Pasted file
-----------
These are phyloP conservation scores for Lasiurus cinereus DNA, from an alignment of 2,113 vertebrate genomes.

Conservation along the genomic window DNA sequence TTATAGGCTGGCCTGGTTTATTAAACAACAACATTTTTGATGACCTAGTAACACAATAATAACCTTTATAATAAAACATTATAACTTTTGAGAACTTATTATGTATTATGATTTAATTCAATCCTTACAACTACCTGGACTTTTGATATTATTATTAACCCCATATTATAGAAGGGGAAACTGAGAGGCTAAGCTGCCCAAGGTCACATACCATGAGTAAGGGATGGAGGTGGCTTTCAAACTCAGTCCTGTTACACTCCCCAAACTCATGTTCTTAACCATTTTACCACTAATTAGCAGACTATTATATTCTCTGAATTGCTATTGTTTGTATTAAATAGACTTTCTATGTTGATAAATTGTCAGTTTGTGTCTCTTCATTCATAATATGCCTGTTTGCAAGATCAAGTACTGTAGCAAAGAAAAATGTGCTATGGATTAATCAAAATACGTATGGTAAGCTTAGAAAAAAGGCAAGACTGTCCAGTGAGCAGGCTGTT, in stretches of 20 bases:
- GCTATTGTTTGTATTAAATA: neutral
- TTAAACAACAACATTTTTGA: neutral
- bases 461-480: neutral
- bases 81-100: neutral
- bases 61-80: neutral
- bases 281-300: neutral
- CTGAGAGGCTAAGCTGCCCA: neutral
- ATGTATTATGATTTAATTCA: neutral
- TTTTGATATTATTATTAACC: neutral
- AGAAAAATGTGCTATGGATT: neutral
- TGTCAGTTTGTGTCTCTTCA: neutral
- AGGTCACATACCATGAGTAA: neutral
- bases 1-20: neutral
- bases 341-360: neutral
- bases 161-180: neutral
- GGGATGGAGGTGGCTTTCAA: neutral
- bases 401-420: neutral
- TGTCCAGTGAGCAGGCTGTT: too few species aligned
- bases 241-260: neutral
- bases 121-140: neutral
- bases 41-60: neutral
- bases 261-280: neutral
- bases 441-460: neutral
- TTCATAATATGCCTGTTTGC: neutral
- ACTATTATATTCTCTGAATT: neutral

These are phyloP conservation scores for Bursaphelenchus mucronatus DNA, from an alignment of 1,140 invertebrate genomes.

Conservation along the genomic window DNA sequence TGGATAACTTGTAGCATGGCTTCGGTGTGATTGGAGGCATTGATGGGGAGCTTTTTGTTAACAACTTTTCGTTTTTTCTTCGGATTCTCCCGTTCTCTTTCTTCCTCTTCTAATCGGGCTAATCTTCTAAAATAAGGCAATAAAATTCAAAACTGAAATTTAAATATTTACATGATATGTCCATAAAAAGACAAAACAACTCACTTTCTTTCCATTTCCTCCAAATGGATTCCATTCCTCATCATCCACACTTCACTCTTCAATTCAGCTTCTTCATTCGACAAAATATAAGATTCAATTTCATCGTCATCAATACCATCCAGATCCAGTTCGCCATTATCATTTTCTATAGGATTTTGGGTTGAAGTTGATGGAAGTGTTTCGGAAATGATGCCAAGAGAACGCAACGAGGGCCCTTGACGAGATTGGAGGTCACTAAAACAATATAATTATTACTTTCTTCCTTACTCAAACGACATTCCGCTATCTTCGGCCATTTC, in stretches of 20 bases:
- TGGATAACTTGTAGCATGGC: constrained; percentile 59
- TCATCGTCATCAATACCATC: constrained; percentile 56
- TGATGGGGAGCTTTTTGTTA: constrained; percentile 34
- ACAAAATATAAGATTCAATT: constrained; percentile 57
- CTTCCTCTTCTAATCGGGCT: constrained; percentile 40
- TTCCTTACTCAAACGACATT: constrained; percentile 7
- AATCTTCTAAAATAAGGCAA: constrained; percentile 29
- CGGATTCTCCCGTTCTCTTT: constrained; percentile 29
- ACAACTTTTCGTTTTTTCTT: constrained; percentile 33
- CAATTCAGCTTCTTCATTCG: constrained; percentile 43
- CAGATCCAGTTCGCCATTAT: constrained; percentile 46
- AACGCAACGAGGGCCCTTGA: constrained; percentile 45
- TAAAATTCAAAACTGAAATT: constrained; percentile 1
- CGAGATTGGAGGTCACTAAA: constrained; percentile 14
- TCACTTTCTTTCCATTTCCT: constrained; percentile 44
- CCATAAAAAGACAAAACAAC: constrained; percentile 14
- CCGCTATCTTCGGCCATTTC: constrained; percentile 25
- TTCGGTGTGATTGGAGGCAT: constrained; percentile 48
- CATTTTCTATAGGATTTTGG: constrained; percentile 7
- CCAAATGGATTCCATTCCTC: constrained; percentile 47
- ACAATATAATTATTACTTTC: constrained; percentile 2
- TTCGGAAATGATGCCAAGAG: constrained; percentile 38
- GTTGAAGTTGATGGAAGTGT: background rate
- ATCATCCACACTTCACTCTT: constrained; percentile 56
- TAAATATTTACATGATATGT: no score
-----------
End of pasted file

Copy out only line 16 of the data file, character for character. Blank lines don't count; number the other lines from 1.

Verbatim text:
- bases 341-360: neutral